If you are a straight person reading this review, it would be unlikely that you would know who or what Patient Zero means. The opposite can be said for any gay person, who is totally aware of the significance of Patient Zero. Patient Zero is thought to be the man (an Air Canada flight steward) who brought A.I.Ds to North America.
While Laurie Lynd’s entertaining and informative documentary educates both sexual orientations on Patent Zero, the film serves more as an account of the History of A.I.D.s.
This is the documentary about the origins of the A.I.DS epidemic and the story of Gaetan Dugas, the man who was incorrectly accused of starting it all.
Gaetan when sick was recorded in California as Patient 57, a patient Out of California. Patient ‘O’ not ‘0’, but mistaken for a zero. This he was then mistaken to be Patient Zero the first one to have propagated the A.I.Ds virus. He actually did (but not the first one) as he was a handsome man who had promiscuous unprotected sex with strangers. In Gaetan’s defence, no one knew at that time that the virus was passed on though unprotected sex. And he cooperated with the authorities in re-tracing his 72 sex partners. The most unforgettable words of one of the interviewees was: “after all this time, gay men can finally open up and enjoy sex and boom, the gay cancer occurs. Everyone was scared as people were dying and no one knew how or what was happening.” One interviewee includes gay Canadian filmmaker John Greyson who made the movie ZERO PATIENCE with an all-male cast.
The film has a definite impact on this reviewer. This reviewer was a gay young man at the time in his early 30’s. When I first came on the scene, A.I.D.s had just reared its ugly head. When I first enjoyed the beauty of my youth, as I did sleep around with strangers, maybe twice a week, (not as promiscuous as Gaetan, but promiscuous nonetheless), news was already out that one has to use condoms to prevent contacting the disease. But having sex so often is difficult to be always safe and every year, I would have to be tested as I would have unprotected sex once or twice a year and then regretted it. Anyway, yours truly has survived or you would not be reading this review. It was hell of a good time then, being able to go to the clubs, get ‘high’ , dance, then take someone beautiful home. Those were indeed the days. The film captures those days.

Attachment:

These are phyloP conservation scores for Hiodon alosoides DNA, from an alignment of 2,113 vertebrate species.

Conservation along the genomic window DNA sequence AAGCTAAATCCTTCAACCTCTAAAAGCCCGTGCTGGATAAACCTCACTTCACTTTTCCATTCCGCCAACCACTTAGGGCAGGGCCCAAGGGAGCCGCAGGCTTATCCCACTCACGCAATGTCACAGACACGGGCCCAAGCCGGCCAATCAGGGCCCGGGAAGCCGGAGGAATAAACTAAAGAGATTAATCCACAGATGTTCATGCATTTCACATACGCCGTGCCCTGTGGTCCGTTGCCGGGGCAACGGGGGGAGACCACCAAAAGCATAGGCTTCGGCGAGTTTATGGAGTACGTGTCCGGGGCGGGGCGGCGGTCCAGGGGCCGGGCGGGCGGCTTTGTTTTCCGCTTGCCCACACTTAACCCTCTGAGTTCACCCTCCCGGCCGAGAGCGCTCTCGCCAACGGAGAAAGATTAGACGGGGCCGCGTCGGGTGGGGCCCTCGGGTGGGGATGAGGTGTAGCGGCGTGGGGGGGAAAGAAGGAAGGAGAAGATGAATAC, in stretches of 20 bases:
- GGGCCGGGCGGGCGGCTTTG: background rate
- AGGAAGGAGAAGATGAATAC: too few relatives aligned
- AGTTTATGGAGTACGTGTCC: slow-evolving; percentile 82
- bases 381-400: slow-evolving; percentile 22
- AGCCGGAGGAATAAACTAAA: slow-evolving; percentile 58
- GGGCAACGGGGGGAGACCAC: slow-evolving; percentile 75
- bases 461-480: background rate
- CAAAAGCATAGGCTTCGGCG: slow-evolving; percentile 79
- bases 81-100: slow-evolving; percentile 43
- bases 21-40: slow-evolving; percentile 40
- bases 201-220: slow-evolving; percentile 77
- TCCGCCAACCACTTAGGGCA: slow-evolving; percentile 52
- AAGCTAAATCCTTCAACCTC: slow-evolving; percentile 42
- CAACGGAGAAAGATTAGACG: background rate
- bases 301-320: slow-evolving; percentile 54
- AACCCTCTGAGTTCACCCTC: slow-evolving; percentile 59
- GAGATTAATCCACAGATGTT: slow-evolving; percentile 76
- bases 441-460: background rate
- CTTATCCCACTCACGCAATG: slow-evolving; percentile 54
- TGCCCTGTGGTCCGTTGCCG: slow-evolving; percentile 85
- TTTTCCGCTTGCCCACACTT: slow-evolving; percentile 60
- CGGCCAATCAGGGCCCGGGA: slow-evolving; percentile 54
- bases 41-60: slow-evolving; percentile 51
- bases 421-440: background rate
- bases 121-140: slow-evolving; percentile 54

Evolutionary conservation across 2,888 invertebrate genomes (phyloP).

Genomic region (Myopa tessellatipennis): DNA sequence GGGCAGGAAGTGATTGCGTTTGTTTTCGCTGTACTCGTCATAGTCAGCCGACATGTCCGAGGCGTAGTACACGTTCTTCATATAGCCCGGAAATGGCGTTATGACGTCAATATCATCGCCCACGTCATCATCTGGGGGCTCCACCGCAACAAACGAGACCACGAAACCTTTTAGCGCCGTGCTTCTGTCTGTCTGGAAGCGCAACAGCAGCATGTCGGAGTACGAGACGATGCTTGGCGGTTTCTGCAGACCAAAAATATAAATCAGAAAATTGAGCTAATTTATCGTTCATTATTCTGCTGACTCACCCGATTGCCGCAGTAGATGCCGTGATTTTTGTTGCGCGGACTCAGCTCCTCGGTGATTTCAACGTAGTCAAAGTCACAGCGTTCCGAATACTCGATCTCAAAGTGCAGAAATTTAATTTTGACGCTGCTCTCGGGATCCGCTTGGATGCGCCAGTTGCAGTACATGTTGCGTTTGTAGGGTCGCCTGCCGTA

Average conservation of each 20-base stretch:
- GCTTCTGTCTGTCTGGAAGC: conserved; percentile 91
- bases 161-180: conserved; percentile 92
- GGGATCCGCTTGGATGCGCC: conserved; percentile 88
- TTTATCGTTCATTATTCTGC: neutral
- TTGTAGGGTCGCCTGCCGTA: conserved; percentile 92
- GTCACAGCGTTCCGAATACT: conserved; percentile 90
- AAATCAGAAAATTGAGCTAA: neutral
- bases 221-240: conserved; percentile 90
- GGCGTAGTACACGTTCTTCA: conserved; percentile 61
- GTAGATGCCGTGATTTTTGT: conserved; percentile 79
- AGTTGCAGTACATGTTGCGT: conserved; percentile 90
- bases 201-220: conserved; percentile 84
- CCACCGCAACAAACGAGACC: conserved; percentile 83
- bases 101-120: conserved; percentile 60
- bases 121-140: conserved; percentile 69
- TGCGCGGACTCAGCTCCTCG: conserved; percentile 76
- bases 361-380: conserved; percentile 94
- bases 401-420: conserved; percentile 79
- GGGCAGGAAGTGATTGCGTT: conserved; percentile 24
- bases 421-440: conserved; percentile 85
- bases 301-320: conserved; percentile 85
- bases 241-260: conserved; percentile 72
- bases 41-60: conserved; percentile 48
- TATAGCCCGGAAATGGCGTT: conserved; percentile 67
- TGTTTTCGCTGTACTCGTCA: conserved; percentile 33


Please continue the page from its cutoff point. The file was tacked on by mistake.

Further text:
Most important of all is the fact that the film educates on the truth of Patient Zero. The film attributes him a a scapegoat propagated in part by Randy Shilt’s book “And the Band Played on”. But the film shows him a hero who cooperated with researchers. It took 8000 gay men to die before Americans realize the A.I.D.s epidemic and for gays to be able to live, and alive to this day.
Though a doc, the film contains quite the few erotic scenes, like scantily clothed men rolling around on the floor and one scene set in the bath house (or sauna) that gay men go for casual sex.
Females are noticeably left out (except at the end) in this doc, but they are fortunate enough not to have suffered the effects of AIDs as much as their male counterparts.
KILLING PATIENT ZERO is a thorough History lesson on AIDs of the early 80’s that captures both the nostalgia and horror the times. Writer and director Laurie Lynd will be present for a Q&A after the Friday, July 26, 6 PM screening at the Ted Rogers Cinema.